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Chapter 10
Rails through Richmond Hill
Table of Contents

Title Page
Author's Preface
1 The Road through Richmond Hill
2 First Peoples on the Land
3 The European Settlers Arrive
4 From Miles' Hill to Richmond Hill: The Birth of a Community
5 Tories and Reformers
6 Stagecoach Lines and Railway Tracks
7 The Neighbours at Mid-Century
8 Fire Brigades and Fence Viewers
9 Picture Post Card Village of the 1880s and 1890s
10 Rails through Richmond Hill
The Radial Railway Arrives
A Ride on the Big Green Cars
Stops along the Line
Bond Lake Park
Through the Highlands of York to Bond Lake Park
Radial Days in Richmond Hill
Summer Romance at Bond Lake Park
Electrical News at the Turn of the Century
Electric Lights for the Village
Heritage sites in New Gormley
" Gormley Gleanings"
The Belated Arrival of the Age of Steam
11 The Flowering of Richmond Hill
12 The Village Transformed
Table of Illustrations

The Radial Railway Arrives

Car 71 of the Metropolitan Railway, southbound through Richmond Hill, with the Trench Carriage Works on the left or east side of Yonge Street.
On November 19, 1896, between nine and ten o'clock in the evening, the first railway car ever seen in Richmond Hill arrived on the newly laid rails of the Metropolitan Street Railway Company. The Metropolitan was an electric line, running up Yonge Street from the Toronto city limits to a terminus at the corner of Lorne Avenue in the heart of Richmond Hill.

After half a century of being bypassed by the steam railway, Richmond Hill now welcomed the interurban electric line as its link with the mainstream of industrial and commercial activity. These suburban streetcar-electric rail hybrids were known as radial railways in southern Ontario because of the way they "radiated" out from Toronto and other city centres.

The village initially pinned its hopes on the aptly named Toronto and Richmond Hill Electric Railway. Awarded a franchise by the County of York in 1892 and incorporated by provincial legislation in 1894, the T&RH unfortunately ran afoul of the Township of York, which refused it permission to build within the township. 1 The T&RH was forced to withdraw in favour of a rival line - the Metropolitan Street Railway Company.

Northbound on the Metropolitan line at Yonge Street and Major Mackenzie Drive. City of Toronto Archives
The Metropolitan had established horse-car service along Yonge Street between Toronto and the then-separate community of North Toronto as early as 1885. It converted to electric motive power in 1890 and reached the southern brow of Hogg's Hollow in 1892. Four years later, with a provincial charter and approval from York County Council, it determined to extend sixteen kilometres (about ten miles) farther north, to Richmond Hill.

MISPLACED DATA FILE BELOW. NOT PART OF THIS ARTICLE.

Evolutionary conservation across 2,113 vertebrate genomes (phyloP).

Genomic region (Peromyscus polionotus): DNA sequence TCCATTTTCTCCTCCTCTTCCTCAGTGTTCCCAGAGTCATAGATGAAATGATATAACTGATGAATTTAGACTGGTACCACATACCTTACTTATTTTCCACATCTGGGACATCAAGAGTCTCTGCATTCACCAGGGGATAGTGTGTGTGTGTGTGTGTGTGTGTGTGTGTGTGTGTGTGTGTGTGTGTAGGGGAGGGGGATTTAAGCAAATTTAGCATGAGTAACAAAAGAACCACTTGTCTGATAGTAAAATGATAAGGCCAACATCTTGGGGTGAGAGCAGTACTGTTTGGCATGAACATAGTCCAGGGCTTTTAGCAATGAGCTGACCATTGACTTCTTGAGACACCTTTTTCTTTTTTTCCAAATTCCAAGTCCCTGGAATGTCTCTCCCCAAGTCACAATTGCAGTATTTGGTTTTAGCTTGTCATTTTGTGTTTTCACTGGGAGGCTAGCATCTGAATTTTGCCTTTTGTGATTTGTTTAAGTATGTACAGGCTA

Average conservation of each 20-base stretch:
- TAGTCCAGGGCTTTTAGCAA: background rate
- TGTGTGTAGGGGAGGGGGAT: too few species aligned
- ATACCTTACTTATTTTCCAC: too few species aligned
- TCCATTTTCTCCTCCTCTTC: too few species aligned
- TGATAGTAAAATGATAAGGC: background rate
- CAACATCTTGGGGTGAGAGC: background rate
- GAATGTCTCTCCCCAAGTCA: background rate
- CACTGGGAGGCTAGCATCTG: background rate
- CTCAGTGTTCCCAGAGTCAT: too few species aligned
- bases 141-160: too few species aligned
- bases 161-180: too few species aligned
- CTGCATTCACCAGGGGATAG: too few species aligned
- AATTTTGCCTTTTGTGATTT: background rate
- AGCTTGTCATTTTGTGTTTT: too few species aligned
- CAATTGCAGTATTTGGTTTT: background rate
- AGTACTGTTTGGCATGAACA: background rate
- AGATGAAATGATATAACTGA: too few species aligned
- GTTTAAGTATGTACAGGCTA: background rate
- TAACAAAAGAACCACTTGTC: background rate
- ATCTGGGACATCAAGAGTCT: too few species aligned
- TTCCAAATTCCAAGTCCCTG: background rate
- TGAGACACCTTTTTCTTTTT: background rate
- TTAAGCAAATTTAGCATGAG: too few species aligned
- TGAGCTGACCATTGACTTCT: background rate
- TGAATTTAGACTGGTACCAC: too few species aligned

Bright and early on the morning of Monday, October 26, 1896, less than forty-eight hours after signing an agreement with the company, contractors Carran and Hussey of Pittsburgh began moving work crews into place along Yonge Street - one crew at Richmond Hill, a second at Thornhill, and a third at Willowdale. Workers were engaged on the spot, with between three and four hundred employed at the peak of construction. Speed was essential, since Carran and Hussey had agreed to complete the job by November 20, "bar accidents over which they have no control." 2

Boarding Metropolitan Car 56 at the Richmond Hill station,Yonge Street and Lorne Avenue.
The first week set a heady pace. Late on Monday afternoon, workers unloaded thirty cars of railway ties. On Tuesday these ties were distributed along the route. On Wednesday a special crew arrived from Pittsburgh to plant poles and string overhead wires. Construction watching became the favourite sport of local residents. "The drive along the route is a very interesting sight," observed the York Gazette, "as it is but rare such a chance occurs to see so many men at work in such a continuous line." 3

Northbound on Yonge from the intersection of Arnold Crescent and Lorne Avenue.
Work was not always harmonious. Wednesday of the second week brought the threat of a strike, as workers dropped their tools and demanded an advance on wages. An alert and resourceful construction superintendent placated the men by offering an immediate pay raise from $1 to $1.25 a day. That was enough. According to The Liberal, the men went back to work singing "He's a jolly good fellow." 4